By MIA KLITSAS, founder of Moxie.
I’m sitting on the plane, homeward bound, from what has been one of the most intense and overwhelming yet exciting and happy experiences of my life.
I’ve been in Uganda for the last week with our ‘Pads for Pads’ initiative, whereby we are providing reusable sanitary pads to schoolgirls who otherwise would not have access to them. Many of these girls will miss up to 20% of their school year (or drop-out altogether) as a result.
During my stay, I visited three schools in some of the most remote villages in Uganda, where many girls cannot even access reusable sanitary pads, let alone afford them. Most of the girls I met use old clothes or dirty rags when they have their periods. This, as you can imagine, is not only incredibly uncomfortable and embarrassing because leakage is almost guaranteed, but it’s also unhygienic.
With a chunk of the profits generated through the sales of our Moxie products in Australia over the last few months, we provided 500 girls with a year’s supply of reusable sanitary pads each over the past week – locally made by our partners at AFRIpads – plus menstrual and sexual reproductive education. By the end of the year, that number of reusable sanitary pads will jump from 500 to 6,000. These girls now have the confidence to continue their schooling, uninterrupted by their periods and as they so rightly deserve.
I have met young Ugandan school-girls that want to be doctors, business-women, teachers… each of them want to be SOMETHING.
I did not meet ONE single girl that said she wanted to be ‘nothing’.
I met a girl called Beatrice, who wants to be a nurse. Beatrice is thankful that her father treats her and her brothers equally and pays for her to go to school – many girls aren’t so fortunate as parents will only invest in their sons. Beatrice is 15 years old and is responsible for looking after her younger siblings, sweeping, working on her family’s crops and fetching water every day after school (the walk takes her 40 minutes each way and trust me, a full jerrycan is darn heavy). Whilst softly spoken and incredibly shy, Beatrice was such a delight to chat to – she was witty, intelligent, driven and I could just see the moxie wanting to burst right out of her.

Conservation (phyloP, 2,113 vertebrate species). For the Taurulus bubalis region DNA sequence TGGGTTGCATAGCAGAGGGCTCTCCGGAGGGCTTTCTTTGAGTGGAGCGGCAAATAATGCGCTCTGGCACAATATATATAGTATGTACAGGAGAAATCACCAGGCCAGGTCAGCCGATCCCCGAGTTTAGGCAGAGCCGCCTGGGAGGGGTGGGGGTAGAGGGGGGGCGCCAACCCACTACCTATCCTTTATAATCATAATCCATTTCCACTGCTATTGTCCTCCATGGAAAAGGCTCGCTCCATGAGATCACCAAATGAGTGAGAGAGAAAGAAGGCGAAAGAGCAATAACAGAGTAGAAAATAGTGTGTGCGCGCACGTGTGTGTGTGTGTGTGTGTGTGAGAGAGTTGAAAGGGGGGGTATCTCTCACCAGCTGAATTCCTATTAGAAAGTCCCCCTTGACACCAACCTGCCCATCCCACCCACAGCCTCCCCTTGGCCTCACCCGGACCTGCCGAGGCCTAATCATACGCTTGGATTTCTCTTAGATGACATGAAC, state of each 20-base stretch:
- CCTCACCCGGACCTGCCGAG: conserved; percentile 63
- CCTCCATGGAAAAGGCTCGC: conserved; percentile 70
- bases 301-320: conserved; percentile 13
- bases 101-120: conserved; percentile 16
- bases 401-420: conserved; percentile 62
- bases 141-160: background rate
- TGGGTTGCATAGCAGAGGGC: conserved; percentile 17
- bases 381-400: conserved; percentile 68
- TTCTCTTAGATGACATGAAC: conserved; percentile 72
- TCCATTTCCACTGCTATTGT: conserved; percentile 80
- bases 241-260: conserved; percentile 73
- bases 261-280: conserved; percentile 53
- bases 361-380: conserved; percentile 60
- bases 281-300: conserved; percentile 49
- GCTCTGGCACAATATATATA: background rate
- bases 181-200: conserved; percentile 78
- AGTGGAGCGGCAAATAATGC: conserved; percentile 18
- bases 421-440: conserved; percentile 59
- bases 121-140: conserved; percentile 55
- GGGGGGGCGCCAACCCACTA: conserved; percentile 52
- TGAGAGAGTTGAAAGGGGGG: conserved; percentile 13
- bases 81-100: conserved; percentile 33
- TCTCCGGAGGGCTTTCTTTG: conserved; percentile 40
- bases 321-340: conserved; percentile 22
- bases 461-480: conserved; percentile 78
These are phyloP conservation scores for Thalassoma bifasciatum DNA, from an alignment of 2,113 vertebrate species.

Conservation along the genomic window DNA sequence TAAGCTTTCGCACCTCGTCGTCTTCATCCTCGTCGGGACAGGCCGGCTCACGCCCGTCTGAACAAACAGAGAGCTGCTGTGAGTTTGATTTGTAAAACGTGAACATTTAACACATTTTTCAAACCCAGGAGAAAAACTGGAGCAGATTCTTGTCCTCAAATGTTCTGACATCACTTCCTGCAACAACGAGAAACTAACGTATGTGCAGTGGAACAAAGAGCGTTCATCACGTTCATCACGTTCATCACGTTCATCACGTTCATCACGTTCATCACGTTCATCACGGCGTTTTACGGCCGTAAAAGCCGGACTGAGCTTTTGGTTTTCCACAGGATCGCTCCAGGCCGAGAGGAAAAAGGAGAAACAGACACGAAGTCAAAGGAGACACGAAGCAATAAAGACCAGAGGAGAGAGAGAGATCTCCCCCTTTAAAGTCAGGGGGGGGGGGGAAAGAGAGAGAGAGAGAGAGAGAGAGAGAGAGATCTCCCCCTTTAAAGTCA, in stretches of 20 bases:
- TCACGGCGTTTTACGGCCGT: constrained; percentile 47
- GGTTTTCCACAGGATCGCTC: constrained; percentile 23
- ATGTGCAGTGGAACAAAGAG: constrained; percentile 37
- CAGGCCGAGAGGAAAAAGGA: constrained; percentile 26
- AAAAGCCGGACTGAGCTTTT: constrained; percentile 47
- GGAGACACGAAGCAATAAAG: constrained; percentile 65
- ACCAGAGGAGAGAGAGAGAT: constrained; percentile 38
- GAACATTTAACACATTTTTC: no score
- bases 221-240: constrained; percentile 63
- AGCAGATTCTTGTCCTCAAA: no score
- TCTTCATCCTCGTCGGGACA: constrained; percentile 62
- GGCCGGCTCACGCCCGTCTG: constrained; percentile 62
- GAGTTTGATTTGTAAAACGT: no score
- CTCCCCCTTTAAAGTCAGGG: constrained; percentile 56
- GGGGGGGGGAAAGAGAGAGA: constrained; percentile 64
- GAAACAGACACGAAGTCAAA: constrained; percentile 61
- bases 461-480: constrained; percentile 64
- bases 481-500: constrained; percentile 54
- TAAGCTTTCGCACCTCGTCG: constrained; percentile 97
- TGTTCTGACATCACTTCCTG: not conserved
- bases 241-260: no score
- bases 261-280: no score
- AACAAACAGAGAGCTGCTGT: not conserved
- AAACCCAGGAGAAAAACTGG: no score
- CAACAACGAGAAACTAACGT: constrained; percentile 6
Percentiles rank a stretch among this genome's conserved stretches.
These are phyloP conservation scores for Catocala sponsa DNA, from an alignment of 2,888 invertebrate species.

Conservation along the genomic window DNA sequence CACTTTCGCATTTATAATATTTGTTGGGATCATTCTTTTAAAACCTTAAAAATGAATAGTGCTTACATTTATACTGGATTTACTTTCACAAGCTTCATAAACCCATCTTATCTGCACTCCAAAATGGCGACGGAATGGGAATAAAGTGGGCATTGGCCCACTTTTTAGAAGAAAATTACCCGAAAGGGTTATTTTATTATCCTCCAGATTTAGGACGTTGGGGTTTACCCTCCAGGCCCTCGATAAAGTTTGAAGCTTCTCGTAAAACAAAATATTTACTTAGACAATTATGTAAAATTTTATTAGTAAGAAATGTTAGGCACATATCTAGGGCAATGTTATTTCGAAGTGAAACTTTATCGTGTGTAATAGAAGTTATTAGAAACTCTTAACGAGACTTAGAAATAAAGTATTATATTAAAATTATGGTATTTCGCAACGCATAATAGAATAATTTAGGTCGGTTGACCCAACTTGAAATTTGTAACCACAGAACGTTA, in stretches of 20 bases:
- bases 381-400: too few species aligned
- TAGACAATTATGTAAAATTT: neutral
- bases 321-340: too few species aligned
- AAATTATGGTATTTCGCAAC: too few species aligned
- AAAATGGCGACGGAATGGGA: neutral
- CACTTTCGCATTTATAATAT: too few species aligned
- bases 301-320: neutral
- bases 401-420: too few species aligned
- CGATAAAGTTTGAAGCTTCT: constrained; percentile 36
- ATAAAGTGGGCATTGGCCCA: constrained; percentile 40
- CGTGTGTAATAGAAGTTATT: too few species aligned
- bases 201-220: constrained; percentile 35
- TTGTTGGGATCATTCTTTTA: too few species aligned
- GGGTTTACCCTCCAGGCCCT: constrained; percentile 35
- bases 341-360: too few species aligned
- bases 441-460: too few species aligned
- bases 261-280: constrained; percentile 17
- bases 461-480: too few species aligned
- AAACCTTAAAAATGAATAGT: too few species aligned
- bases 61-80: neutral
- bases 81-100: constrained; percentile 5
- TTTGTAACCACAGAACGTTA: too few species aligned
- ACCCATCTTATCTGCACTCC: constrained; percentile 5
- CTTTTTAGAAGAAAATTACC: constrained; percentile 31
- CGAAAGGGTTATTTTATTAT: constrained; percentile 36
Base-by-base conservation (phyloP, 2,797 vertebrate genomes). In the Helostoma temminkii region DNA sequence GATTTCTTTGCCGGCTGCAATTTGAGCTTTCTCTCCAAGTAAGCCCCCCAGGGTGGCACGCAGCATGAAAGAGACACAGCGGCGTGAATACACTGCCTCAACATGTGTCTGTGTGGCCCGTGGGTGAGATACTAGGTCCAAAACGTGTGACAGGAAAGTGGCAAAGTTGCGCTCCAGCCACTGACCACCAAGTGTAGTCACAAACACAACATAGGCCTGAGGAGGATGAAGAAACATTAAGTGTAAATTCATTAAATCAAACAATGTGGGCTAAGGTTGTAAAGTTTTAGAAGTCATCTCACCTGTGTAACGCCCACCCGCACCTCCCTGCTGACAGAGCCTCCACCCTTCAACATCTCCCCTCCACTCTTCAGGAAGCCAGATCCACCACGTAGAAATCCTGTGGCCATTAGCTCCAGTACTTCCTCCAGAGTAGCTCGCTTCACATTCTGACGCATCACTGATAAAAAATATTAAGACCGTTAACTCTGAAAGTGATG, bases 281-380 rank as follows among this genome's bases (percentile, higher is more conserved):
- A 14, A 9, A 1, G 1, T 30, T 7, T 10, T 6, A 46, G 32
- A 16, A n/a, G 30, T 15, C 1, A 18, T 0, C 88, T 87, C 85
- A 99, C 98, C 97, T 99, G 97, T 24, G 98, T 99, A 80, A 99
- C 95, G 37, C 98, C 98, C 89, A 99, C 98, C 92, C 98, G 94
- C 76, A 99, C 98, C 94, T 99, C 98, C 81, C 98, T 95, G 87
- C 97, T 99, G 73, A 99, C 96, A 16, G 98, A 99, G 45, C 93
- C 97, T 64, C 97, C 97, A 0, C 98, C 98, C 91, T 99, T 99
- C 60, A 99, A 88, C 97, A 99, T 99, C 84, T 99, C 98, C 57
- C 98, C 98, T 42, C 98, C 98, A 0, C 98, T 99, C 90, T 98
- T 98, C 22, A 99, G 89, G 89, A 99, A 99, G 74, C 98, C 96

Aside from her family’s poverty, I asked her what her biggest personal challenge was. “Being uncomfortable at school and missing lessons because I have my menstrual period”, she said. “It is hard to learn if I miss lessons. I worry for my exams”. If Beatrice fails or misses her exams, she will have to repeat the year – something her parents cannot afford to pay for, hence it’s likely she will be forced to drop out. To learn that Beatrice and many of her peers, equally as bright, were hindered in realising their dreams because of their period BROKE.MY.HEART. Seriously, that is so messed up. It just further highlighted to me the urgency and importance of what we are doing in bringing reusable sanitary pads to their communities. Such a simple act on our part can really make such a huge difference to a young Ugandan girl like Beatrice.